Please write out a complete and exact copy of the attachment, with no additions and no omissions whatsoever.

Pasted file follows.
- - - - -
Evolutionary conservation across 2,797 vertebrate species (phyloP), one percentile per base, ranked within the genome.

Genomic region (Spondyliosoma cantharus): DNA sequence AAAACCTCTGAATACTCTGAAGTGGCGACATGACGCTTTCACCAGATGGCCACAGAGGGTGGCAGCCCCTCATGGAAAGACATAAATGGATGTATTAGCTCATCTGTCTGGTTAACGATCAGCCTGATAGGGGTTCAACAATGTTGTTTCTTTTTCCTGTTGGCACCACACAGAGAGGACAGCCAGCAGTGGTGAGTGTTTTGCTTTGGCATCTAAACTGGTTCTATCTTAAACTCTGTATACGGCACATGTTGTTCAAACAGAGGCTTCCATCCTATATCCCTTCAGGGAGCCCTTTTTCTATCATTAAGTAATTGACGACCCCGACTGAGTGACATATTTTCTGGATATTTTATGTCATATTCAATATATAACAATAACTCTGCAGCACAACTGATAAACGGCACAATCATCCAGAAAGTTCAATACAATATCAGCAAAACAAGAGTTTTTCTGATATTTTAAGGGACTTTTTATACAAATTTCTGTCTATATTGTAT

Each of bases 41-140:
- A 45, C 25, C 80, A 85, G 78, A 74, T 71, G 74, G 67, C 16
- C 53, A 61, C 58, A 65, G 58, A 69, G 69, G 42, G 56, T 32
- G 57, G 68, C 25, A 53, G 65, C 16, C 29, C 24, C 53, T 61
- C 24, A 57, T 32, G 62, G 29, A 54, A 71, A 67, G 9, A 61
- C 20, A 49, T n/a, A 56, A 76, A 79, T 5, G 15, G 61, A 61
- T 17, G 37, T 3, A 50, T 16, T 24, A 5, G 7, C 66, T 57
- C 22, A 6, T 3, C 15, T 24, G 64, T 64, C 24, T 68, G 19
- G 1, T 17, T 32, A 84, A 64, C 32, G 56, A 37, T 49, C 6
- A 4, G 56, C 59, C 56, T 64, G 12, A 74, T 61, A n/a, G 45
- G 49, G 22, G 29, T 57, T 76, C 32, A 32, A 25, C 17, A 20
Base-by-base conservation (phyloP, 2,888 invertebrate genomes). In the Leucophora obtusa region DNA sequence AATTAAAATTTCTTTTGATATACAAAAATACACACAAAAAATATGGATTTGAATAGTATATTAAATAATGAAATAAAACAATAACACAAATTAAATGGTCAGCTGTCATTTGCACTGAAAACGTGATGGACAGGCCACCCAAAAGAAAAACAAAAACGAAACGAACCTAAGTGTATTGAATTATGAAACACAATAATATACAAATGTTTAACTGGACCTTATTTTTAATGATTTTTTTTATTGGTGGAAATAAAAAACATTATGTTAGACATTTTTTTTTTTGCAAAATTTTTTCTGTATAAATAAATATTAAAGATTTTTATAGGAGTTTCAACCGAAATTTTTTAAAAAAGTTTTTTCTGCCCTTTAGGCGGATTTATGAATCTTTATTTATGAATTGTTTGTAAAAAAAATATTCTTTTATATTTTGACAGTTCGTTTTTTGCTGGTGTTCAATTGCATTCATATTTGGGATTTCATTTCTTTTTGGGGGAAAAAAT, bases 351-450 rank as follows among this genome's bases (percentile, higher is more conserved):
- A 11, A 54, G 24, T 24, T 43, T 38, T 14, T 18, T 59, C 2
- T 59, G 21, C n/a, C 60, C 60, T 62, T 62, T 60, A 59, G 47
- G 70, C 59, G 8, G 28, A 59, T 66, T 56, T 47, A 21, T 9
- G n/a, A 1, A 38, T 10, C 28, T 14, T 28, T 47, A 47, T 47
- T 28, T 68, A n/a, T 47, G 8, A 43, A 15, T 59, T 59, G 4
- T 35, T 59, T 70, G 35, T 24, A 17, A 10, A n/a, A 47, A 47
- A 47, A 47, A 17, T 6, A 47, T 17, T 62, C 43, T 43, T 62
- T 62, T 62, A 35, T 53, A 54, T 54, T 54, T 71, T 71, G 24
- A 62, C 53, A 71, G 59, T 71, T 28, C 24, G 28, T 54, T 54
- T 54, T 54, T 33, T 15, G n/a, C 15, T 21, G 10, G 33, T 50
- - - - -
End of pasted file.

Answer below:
Evolutionary conservation across 2,797 vertebrate species (phyloP), one percentile per base, ranked within the genome.

Genomic region (Spondyliosoma cantharus): DNA sequence AAAACCTCTGAATACTCTGAAGTGGCGACATGACGCTTTCACCAGATGGCCACAGAGGGTGGCAGCCCCTCATGGAAAGACATAAATGGATGTATTAGCTCATCTGTCTGGTTAACGATCAGCCTGATAGGGGTTCAACAATGTTGTTTCTTTTTCCTGTTGGCACCACACAGAGAGGACAGCCAGCAGTGGTGAGTGTTTTGCTTTGGCATCTAAACTGGTTCTATCTTAAACTCTGTATACGGCACATGTTGTTCAAACAGAGGCTTCCATCCTATATCCCTTCAGGGAGCCCTTTTTCTATCATTAAGTAATTGACGACCCCGACTGAGTGACATATTTTCTGGATATTTTATGTCATATTCAATATATAACAATAACTCTGCAGCACAACTGATAAACGGCACAATCATCCAGAAAGTTCAATACAATATCAGCAAAACAAGAGTTTTTCTGATATTTTAAGGGACTTTTTATACAAATTTCTGTCTATATTGTAT

Each of bases 41-140:
- A 45, C 25, C 80, A 85, G 78, A 74, T 71, G 74, G 67, C 16
- C 53, A 61, C 58, A 65, G 58, A 69, G 69, G 42, G 56, T 32
- G 57, G 68, C 25, A 53, G 65, C 16, C 29, C 24, C 53, T 61
- C 24, A 57, T 32, G 62, G 29, A 54, A 71, A 67, G 9, A 61
- C 20, A 49, T n/a, A 56, A 76, A 79, T 5, G 15, G 61, A 61
- T 17, G 37, T 3, A 50, T 16, T 24, A 5, G 7, C 66, T 57
- C 22, A 6, T 3, C 15, T 24, G 64, T 64, C 24, T 68, G 19
- G 1, T 17, T 32, A 84, A 64, C 32, G 56, A 37, T 49, C 6
- A 4, G 56, C 59, C 56, T 64, G 12, A 74, T 61, A n/a, G 45
- G 49, G 22, G 29, T 57, T 76, C 32, A 32, A 25, C 17, A 20
Base-by-base conservation (phyloP, 2,888 invertebrate genomes). In the Leucophora obtusa region DNA sequence AATTAAAATTTCTTTTGATATACAAAAATACACACAAAAAATATGGATTTGAATAGTATATTAAATAATGAAATAAAACAATAACACAAATTAAATGGTCAGCTGTCATTTGCACTGAAAACGTGATGGACAGGCCACCCAAAAGAAAAACAAAAACGAAACGAACCTAAGTGTATTGAATTATGAAACACAATAATATACAAATGTTTAACTGGACCTTATTTTTAATGATTTTTTTTATTGGTGGAAATAAAAAACATTATGTTAGACATTTTTTTTTTTGCAAAATTTTTTCTGTATAAATAAATATTAAAGATTTTTATAGGAGTTTCAACCGAAATTTTTTAAAAAAGTTTTTTCTGCCCTTTAGGCGGATTTATGAATCTTTATTTATGAATTGTTTGTAAAAAAAATATTCTTTTATATTTTGACAGTTCGTTTTTTGCTGGTGTTCAATTGCATTCATATTTGGGATTTCATTTCTTTTTGGGGGAAAAAAT, bases 351-450 rank as follows among this genome's bases (percentile, higher is more conserved):
- A 11, A 54, G 24, T 24, T 43, T 38, T 14, T 18, T 59, C 2
- T 59, G 21, C n/a, C 60, C 60, T 62, T 62, T 60, A 59, G 47
- G 70, C 59, G 8, G 28, A 59, T 66, T 56, T 47, A 21, T 9
- G n/a, A 1, A 38, T 10, C 28, T 14, T 28, T 47, A 47, T 47
- T 28, T 68, A n/a, T 47, G 8, A 43, A 15, T 59, T 59, G 4
- T 35, T 59, T 70, G 35, T 24, A 17, A 10, A n/a, A 47, A 47
- A 47, A 47, A 17, T 6, A 47, T 17, T 62, C 43, T 43, T 62
- T 62, T 62, A 35, T 53, A 54, T 54, T 54, T 71, T 71, G 24
- A 62, C 53, A 71, G 59, T 71, T 28, C 24, G 28, T 54, T 54
- T 54, T 54, T 33, T 15, G n/a, C 15, T 21, G 10, G 33, T 50